Empowerment. That is the word that comes to mind when one considers how recent technological changes have affected a business’ ability to create compelling communication experiences. Despite the fact that the basic tools for making a phone call haven’t changed much in the last 150 years (even your smartphone still offers you a standard numeric keypad, not so different from the rotary phones of old), we are entering an age of innovation around communications such that the world has never seen before. And best of all, many of these technologies don’t require heavy-lifting from IT teams.
Unlike the monolithic incumbents in the enterprise communication space that require multi-million dollar upfront investments and multi-year deployment schedules, the future of communication lies in software. Developers are now able to leverage communication APIs to build proofs of concept in hours or days that they can share with their business partners. Similarly, business analysts can leverage drag-and-drop user interfaces to build communication solutions in minutes, without having to request development resources. Never before have both technical people and non-technical people had so much ability to create meaningful solutions.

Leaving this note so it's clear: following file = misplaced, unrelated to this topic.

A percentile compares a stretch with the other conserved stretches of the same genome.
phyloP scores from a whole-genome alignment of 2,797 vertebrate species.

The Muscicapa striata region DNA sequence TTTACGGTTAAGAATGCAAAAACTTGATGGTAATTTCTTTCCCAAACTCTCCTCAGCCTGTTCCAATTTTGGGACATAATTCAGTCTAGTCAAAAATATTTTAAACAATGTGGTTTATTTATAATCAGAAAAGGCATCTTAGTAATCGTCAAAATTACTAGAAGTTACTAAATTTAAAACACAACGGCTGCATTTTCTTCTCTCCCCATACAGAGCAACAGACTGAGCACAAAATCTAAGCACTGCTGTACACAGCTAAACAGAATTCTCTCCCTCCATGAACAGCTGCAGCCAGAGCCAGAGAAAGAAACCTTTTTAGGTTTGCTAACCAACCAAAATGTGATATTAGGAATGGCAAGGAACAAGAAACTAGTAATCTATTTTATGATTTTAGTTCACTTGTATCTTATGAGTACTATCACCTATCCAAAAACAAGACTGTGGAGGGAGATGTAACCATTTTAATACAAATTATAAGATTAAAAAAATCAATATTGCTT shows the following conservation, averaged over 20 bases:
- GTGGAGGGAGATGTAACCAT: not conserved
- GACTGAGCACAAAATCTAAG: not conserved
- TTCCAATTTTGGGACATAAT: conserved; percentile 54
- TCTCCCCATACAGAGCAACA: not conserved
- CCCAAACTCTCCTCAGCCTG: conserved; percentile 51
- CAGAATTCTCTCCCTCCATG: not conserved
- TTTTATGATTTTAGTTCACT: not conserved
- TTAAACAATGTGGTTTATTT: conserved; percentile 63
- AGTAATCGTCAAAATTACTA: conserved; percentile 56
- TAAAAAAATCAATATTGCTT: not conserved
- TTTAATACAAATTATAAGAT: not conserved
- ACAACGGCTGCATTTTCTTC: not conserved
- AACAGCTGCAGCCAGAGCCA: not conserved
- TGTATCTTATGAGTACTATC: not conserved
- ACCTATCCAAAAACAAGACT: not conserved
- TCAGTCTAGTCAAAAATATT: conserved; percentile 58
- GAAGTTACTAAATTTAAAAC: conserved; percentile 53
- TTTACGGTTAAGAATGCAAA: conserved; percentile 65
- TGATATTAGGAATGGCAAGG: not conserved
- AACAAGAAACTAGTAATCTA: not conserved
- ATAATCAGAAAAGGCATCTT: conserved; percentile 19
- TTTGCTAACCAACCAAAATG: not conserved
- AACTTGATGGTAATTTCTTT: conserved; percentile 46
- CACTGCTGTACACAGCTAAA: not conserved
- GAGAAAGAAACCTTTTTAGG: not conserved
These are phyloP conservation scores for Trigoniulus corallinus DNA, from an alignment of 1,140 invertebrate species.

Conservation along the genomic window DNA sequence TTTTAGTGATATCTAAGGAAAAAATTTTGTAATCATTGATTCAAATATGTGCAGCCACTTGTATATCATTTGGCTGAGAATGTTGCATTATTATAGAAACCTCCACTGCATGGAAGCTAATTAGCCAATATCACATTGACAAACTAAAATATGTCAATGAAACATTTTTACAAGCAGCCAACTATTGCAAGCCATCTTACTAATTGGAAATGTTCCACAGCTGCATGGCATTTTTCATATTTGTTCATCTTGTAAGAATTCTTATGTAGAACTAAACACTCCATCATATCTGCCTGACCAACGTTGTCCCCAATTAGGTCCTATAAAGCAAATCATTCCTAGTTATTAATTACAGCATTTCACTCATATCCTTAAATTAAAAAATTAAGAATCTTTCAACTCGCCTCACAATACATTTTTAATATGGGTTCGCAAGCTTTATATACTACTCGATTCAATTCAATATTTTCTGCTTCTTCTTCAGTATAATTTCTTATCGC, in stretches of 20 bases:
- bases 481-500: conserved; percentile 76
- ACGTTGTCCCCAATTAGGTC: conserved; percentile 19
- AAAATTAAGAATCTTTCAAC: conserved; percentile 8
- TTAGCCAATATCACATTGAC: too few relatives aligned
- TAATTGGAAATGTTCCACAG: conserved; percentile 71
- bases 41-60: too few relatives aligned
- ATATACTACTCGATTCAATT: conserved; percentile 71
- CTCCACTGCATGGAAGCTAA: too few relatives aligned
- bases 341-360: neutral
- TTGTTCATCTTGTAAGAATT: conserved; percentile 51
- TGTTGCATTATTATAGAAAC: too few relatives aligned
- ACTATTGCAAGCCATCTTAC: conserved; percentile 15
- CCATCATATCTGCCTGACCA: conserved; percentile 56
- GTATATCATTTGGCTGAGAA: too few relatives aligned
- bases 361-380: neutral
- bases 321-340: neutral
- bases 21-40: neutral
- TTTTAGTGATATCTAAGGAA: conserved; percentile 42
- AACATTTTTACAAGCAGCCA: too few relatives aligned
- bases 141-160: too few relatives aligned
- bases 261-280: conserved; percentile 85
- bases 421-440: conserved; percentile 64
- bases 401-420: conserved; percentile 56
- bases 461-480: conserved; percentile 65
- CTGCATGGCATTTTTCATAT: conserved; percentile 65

However, there are real risks and process challenges to account for when trying to build your own communication solution. There are both technological and experiential conditions that you must account for.